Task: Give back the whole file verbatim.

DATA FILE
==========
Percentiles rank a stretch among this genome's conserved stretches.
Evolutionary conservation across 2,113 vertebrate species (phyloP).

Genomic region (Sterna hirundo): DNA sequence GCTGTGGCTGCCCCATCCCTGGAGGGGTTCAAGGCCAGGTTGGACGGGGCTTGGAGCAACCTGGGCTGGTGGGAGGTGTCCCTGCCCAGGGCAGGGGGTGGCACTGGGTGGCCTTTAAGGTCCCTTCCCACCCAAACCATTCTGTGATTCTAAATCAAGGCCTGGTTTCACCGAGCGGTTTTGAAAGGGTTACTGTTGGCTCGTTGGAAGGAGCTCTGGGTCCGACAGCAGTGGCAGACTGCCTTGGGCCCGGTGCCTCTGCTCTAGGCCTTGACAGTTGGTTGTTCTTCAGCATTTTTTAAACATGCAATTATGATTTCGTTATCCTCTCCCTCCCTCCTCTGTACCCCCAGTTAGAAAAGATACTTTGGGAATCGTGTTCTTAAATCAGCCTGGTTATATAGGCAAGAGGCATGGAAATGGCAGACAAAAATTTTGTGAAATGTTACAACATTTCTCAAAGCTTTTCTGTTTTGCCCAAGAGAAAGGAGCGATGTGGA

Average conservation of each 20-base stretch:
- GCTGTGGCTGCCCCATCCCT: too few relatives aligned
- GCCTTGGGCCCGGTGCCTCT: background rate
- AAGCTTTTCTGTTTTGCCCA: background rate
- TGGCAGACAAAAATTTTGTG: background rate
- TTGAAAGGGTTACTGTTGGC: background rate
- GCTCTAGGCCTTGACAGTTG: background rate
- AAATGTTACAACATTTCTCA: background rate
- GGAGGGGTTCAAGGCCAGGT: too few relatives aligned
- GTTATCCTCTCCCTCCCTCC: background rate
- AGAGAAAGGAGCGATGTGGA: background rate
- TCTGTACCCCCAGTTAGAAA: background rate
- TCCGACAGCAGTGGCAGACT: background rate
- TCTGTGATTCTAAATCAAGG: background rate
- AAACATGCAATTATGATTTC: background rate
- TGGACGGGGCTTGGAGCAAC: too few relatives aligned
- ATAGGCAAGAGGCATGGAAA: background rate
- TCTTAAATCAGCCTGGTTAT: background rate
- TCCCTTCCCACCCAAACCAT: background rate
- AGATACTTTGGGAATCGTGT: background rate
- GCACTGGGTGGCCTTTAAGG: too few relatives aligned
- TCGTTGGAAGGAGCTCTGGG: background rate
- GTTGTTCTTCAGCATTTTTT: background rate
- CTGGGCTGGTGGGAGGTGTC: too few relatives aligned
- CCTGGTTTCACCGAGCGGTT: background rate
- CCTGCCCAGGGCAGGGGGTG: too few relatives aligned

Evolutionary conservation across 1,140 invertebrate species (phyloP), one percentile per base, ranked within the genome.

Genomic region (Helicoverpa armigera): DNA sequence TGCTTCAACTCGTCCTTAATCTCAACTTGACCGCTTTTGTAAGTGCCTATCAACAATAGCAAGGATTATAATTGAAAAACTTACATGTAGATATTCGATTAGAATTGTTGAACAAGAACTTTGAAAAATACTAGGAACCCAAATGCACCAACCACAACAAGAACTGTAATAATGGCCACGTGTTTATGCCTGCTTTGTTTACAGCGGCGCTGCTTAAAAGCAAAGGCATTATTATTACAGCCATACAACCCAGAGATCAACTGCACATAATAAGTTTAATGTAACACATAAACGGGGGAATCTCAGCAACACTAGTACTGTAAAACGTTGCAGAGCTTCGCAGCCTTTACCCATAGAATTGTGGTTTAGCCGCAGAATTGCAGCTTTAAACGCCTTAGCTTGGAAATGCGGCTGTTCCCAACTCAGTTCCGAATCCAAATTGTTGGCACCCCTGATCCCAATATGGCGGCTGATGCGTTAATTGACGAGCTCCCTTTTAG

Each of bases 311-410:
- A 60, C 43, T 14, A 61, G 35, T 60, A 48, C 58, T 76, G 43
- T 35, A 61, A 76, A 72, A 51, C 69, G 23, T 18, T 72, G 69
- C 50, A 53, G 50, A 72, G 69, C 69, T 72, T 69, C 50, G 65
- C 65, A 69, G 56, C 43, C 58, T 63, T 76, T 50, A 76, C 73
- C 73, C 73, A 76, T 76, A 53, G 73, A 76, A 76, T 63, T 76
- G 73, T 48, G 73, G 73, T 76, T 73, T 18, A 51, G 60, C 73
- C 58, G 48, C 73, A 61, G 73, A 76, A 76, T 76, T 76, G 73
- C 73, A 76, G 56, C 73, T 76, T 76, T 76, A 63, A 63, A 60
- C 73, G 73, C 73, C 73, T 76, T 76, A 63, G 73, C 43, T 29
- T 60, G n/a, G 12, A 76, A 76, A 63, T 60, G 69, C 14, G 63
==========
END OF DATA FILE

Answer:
Percentiles rank a stretch among this genome's conserved stretches.
Evolutionary conservation across 2,113 vertebrate species (phyloP).

Genomic region (Sterna hirundo): DNA sequence GCTGTGGCTGCCCCATCCCTGGAGGGGTTCAAGGCCAGGTTGGACGGGGCTTGGAGCAACCTGGGCTGGTGGGAGGTGTCCCTGCCCAGGGCAGGGGGTGGCACTGGGTGGCCTTTAAGGTCCCTTCCCACCCAAACCATTCTGTGATTCTAAATCAAGGCCTGGTTTCACCGAGCGGTTTTGAAAGGGTTACTGTTGGCTCGTTGGAAGGAGCTCTGGGTCCGACAGCAGTGGCAGACTGCCTTGGGCCCGGTGCCTCTGCTCTAGGCCTTGACAGTTGGTTGTTCTTCAGCATTTTTTAAACATGCAATTATGATTTCGTTATCCTCTCCCTCCCTCCTCTGTACCCCCAGTTAGAAAAGATACTTTGGGAATCGTGTTCTTAAATCAGCCTGGTTATATAGGCAAGAGGCATGGAAATGGCAGACAAAAATTTTGTGAAATGTTACAACATTTCTCAAAGCTTTTCTGTTTTGCCCAAGAGAAAGGAGCGATGTGGA

Average conservation of each 20-base stretch:
- GCTGTGGCTGCCCCATCCCT: too few relatives aligned
- GCCTTGGGCCCGGTGCCTCT: background rate
- AAGCTTTTCTGTTTTGCCCA: background rate
- TGGCAGACAAAAATTTTGTG: background rate
- TTGAAAGGGTTACTGTTGGC: background rate
- GCTCTAGGCCTTGACAGTTG: background rate
- AAATGTTACAACATTTCTCA: background rate
- GGAGGGGTTCAAGGCCAGGT: too few relatives aligned
- GTTATCCTCTCCCTCCCTCC: background rate
- AGAGAAAGGAGCGATGTGGA: background rate
- TCTGTACCCCCAGTTAGAAA: background rate
- TCCGACAGCAGTGGCAGACT: background rate
- TCTGTGATTCTAAATCAAGG: background rate
- AAACATGCAATTATGATTTC: background rate
- TGGACGGGGCTTGGAGCAAC: too few relatives aligned
- ATAGGCAAGAGGCATGGAAA: background rate
- TCTTAAATCAGCCTGGTTAT: background rate
- TCCCTTCCCACCCAAACCAT: background rate
- AGATACTTTGGGAATCGTGT: background rate
- GCACTGGGTGGCCTTTAAGG: too few relatives aligned
- TCGTTGGAAGGAGCTCTGGG: background rate
- GTTGTTCTTCAGCATTTTTT: background rate
- CTGGGCTGGTGGGAGGTGTC: too few relatives aligned
- CCTGGTTTCACCGAGCGGTT: background rate
- CCTGCCCAGGGCAGGGGGTG: too few relatives aligned

Evolutionary conservation across 1,140 invertebrate species (phyloP), one percentile per base, ranked within the genome.

Genomic region (Helicoverpa armigera): DNA sequence TGCTTCAACTCGTCCTTAATCTCAACTTGACCGCTTTTGTAAGTGCCTATCAACAATAGCAAGGATTATAATTGAAAAACTTACATGTAGATATTCGATTAGAATTGTTGAACAAGAACTTTGAAAAATACTAGGAACCCAAATGCACCAACCACAACAAGAACTGTAATAATGGCCACGTGTTTATGCCTGCTTTGTTTACAGCGGCGCTGCTTAAAAGCAAAGGCATTATTATTACAGCCATACAACCCAGAGATCAACTGCACATAATAAGTTTAATGTAACACATAAACGGGGGAATCTCAGCAACACTAGTACTGTAAAACGTTGCAGAGCTTCGCAGCCTTTACCCATAGAATTGTGGTTTAGCCGCAGAATTGCAGCTTTAAACGCCTTAGCTTGGAAATGCGGCTGTTCCCAACTCAGTTCCGAATCCAAATTGTTGGCACCCCTGATCCCAATATGGCGGCTGATGCGTTAATTGACGAGCTCCCTTTTAG

Each of bases 311-410:
- A 60, C 43, T 14, A 61, G 35, T 60, A 48, C 58, T 76, G 43
- T 35, A 61, A 76, A 72, A 51, C 69, G 23, T 18, T 72, G 69
- C 50, A 53, G 50, A 72, G 69, C 69, T 72, T 69, C 50, G 65
- C 65, A 69, G 56, C 43, C 58, T 63, T 76, T 50, A 76, C 73
- C 73, C 73, A 76, T 76, A 53, G 73, A 76, A 76, T 63, T 76
- G 73, T 48, G 73, G 73, T 76, T 73, T 18, A 51, G 60, C 73
- C 58, G 48, C 73, A 61, G 73, A 76, A 76, T 76, T 76, G 73
- C 73, A 76, G 56, C 73, T 76, T 76, T 76, A 63, A 63, A 60
- C 73, G 73, C 73, C 73, T 76, T 76, A 63, G 73, C 43, T 29
- T 60, G n/a, G 12, A 76, A 76, A 63, T 60, G 69, C 14, G 63